Michigan, a traditional stronghold for organized labor, is currently engaged in an all-out struggle to become the Rust Belt’s second right-to-work state -- and some people aren’t taking it very well.
"We are about to undue 100 years of [labor progress],” said Rep. Douglas Geiss (D-Mich.) on Tuesday. “And there will be blood.”
"We will relive the Battle of the Overpass," he added, referring to a violent 1937 incident involving union workers and Ford Motor Company security guards.
Needless to say, Rep. Geiss’ choice of words has raised a few eyebrows. And considering the fact that President Obama on Monday threw himself headlong into Michigan’s right-to-work struggle, a few reporters felt it was necessary to get the White House’s take on the Michigan lawmaker’s “blood” vow.
“The president believes in debate that’s civil,” said White House Press Secretary Jay Carney during Tuesday’s press briefing. “I haven’t seen those comments and I’m not sure that they mean what some would interpret them to mean. I just haven’t seen them.”
Meanwhile, back in Michigan, a mob of alleged union protesters attacked a tent owned by Americans for Prosperity, a group that supports the right-to-work legislation.
[Warning: Coarse language]:
“They had knives,” AFP’s Annie Patnaude told The Washington Examiner. “They cut all of the ties (holding the tent up) and then they started slashing the tent itself … I remember them saying, ‘We’re going to destroy these people.’”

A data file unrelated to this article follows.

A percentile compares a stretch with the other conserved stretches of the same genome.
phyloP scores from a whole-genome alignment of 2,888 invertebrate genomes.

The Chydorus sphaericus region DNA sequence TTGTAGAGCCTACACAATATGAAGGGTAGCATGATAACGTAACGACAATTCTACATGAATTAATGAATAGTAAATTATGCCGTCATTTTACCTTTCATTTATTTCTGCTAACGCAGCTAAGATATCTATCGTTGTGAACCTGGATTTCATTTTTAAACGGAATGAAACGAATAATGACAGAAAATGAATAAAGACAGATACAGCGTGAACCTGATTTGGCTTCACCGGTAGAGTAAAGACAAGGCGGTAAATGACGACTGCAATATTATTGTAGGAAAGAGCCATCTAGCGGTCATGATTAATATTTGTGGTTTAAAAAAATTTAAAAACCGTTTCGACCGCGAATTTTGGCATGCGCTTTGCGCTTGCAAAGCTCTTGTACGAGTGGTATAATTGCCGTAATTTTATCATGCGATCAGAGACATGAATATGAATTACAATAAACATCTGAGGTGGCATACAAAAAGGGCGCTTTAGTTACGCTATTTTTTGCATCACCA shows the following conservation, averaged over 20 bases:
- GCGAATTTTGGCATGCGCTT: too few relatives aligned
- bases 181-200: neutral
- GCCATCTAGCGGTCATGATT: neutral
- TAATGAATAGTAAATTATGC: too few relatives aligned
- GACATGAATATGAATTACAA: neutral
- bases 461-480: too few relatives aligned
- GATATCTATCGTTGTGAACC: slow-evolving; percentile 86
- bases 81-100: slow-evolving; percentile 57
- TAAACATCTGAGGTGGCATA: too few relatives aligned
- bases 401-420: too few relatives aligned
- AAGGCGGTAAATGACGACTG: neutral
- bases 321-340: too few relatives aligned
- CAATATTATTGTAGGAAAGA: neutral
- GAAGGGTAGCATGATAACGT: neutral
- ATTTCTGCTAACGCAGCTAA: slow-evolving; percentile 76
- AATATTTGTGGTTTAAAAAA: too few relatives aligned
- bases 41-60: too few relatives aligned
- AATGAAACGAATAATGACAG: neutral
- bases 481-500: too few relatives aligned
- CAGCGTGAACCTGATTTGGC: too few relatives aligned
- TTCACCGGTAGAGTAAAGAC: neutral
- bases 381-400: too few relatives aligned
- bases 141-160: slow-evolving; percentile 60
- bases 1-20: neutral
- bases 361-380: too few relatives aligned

Activists also attacked a conservative commenter. You can see that video and our interview with the person who was punched here.
As TheBlaze reported yesterday, President Obama warned UAW employees on Monday that right-to-work legislation would threaten their ability to make a decent wage.
“What we shouldn’t be doing is trying to take away your rights to bargain for better wages,” the president told an enthralled audience in Redford, Mich. “These so-called right-to-work laws, they don’t have anything to do with economics, they have to do with politics.”
“What they’re really talking about is to give you the right to work for less money,” he added.
However, as we also mentioned yesterday on TheBlaze, right-to-work laws have nothing to do with so-called “collective bargaining rights.” It is unclear why President Obama would suggest that right-to-work laws infringe on a union’s ability to engage in collective bargaining.
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